There is a misconception among many women that “real”–that is, intervention-free–births are beautiful, spiritual, and a necessary rite of passage to become a complete woman. And then, oy, there are c-sections, something to be ashamed of, feel like a failure about, and generally spend a week (or months) crying over. Not because the stitches hurt so badly, but because you feel like you have failed as a woman, mother, Jewess, and resident of the planet Earth.
A lot of women have c-sections–A LOT–and thank G-d, because c-sections are available, countless women and their babies, G-d willing, will be healthy after the birth (not to mention alive, which might not have been the case 100 years ago). If you are pregnant now, there is a decent chance that you will be have a cesarean, and that is why I want to tell you all about Leah Glaser, a mother in my neighborhood who is in her seventh month of pregnancy, has already set up the appointment for her seventh cesarean, and IS HAPPY ABOUT IT.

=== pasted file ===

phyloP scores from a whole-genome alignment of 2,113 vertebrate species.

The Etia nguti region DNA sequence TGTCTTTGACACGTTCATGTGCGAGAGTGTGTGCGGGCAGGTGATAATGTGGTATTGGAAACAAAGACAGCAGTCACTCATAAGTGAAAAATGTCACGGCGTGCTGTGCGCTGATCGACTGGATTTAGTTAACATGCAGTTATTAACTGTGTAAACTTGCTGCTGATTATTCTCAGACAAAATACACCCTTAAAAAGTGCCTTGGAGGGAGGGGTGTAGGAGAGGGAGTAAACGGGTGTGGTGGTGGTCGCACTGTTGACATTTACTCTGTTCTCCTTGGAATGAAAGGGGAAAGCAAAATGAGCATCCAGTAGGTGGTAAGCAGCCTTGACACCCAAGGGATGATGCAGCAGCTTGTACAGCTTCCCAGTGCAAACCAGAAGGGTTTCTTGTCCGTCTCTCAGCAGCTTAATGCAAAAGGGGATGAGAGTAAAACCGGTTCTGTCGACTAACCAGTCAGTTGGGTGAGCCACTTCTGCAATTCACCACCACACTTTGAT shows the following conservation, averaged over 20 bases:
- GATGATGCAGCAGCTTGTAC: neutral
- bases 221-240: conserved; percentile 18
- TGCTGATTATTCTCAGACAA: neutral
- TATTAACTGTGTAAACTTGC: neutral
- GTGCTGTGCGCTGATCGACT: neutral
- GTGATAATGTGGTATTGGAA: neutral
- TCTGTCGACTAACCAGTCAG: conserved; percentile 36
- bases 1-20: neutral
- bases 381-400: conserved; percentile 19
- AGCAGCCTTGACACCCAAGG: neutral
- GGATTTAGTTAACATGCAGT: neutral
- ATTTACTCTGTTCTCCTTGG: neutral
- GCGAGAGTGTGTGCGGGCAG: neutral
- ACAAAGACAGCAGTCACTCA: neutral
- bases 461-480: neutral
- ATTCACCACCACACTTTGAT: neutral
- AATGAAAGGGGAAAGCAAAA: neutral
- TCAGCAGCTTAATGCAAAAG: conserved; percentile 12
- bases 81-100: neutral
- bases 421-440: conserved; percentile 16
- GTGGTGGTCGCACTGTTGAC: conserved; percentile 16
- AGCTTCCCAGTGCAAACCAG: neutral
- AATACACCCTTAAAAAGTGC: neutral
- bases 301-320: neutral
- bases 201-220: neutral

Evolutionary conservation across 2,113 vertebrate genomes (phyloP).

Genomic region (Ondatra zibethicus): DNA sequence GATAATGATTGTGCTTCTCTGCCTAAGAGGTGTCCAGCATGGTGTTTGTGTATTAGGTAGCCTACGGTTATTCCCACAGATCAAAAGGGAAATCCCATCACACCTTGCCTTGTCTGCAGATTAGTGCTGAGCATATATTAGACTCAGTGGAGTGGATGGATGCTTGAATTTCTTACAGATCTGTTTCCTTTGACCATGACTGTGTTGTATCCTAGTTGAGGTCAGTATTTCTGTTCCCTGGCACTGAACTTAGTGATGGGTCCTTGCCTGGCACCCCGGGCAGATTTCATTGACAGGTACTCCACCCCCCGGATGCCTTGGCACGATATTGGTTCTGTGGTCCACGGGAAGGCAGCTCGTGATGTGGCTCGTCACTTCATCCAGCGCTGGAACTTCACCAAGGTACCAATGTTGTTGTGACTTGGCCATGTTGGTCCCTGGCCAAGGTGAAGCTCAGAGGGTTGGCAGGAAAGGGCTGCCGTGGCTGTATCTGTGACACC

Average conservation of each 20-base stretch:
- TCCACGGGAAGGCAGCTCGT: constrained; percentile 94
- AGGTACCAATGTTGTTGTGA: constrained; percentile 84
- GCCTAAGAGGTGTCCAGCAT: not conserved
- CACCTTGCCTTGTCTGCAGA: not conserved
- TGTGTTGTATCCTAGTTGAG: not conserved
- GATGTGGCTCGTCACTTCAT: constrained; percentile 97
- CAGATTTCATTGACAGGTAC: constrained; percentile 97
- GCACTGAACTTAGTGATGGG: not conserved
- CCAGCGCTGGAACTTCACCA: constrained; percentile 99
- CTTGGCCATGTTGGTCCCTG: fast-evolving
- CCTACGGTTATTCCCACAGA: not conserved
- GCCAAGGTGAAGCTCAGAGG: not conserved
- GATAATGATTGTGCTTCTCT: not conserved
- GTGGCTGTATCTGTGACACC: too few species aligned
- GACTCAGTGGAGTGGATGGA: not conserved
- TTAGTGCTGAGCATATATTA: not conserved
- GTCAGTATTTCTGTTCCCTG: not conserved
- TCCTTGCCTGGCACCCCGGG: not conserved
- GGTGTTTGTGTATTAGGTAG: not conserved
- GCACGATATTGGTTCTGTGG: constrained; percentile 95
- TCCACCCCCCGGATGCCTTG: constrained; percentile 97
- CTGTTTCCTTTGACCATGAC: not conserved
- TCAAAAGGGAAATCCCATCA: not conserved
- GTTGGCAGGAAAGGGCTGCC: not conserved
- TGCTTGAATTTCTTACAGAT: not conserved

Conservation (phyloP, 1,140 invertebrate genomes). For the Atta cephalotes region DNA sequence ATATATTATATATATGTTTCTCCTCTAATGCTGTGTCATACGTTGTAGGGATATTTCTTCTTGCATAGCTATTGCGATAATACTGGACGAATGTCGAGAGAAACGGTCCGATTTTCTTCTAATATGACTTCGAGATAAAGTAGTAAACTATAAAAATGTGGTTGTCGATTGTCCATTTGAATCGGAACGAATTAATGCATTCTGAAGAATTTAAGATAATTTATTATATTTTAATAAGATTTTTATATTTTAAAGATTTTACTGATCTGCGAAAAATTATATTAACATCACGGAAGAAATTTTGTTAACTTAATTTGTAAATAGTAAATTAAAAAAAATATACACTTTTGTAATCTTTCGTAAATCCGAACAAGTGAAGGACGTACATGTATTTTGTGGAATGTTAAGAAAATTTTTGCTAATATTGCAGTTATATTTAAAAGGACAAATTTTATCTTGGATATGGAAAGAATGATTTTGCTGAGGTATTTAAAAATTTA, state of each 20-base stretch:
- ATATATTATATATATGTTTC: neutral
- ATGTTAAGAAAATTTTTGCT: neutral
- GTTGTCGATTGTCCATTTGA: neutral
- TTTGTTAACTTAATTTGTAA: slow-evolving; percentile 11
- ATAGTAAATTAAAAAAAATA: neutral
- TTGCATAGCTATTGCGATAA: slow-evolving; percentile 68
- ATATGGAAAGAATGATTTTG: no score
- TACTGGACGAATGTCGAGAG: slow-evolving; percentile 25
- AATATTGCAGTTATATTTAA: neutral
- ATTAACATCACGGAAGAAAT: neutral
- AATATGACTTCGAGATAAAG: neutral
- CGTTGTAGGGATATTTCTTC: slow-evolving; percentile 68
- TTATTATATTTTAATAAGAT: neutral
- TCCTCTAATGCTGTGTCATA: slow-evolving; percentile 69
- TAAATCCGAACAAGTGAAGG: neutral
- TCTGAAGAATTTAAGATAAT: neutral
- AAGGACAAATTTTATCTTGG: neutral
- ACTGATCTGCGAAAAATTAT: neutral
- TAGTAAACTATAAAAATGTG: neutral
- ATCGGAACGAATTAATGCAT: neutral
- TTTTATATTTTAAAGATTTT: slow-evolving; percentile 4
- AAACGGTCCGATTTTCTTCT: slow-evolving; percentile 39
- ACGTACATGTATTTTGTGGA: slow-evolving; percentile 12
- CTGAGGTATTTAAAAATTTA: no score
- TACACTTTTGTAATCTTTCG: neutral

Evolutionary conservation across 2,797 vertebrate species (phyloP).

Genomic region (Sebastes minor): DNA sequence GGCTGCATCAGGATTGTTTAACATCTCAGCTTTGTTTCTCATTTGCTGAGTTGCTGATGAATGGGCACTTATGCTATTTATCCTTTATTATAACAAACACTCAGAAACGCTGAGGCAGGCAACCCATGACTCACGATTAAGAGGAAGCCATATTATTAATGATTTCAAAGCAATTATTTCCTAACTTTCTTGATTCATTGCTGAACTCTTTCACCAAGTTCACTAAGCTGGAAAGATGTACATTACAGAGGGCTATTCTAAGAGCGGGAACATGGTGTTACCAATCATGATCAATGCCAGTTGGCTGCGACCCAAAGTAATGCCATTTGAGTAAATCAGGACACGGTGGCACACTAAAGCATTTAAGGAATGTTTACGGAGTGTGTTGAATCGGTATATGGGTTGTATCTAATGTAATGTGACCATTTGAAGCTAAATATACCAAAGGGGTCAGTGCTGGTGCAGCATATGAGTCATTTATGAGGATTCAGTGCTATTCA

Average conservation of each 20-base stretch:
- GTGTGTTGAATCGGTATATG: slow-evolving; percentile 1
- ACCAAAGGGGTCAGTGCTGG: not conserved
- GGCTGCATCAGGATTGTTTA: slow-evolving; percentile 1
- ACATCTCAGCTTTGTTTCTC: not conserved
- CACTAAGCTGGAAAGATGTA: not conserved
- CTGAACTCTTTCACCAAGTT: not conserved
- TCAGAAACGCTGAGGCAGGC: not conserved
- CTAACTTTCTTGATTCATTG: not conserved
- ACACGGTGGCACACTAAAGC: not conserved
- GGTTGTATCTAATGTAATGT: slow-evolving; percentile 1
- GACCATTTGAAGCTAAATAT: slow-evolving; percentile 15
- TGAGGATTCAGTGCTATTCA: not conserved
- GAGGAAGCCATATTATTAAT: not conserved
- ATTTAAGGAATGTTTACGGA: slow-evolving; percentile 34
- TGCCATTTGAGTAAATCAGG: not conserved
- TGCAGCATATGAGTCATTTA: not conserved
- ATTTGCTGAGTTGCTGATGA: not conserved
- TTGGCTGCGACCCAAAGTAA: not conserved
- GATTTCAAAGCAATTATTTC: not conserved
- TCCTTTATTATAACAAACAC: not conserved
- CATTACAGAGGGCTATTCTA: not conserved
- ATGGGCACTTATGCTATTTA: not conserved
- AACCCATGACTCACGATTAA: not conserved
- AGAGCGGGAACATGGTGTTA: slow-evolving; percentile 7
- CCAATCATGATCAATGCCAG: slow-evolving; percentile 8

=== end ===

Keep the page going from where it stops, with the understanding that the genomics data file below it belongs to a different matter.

Leah is the proud mother of seven children. She grew up in a Reform Jewish home in Connecticut, and graduated from Brandeis with a major in Sociology of Spirituality. What can you do with a major in Sociology of Spirituality, you ask? Well, Leah decided to pursue advanced studies in her college major as a rebbetzin, teacher, and Pinsk-Karliner Chassid in a Yiddish-speaking section of Jerusalem.
Now, Leah is one of the most natural people that I know. She’s the kind of person that you consult with about the best brand of organic sprouts to buy, or whether soy or almond milk is healthier. So, how is it that a woman who makes whole wheat challah every Shabbos is so into c-sections?
This is her story.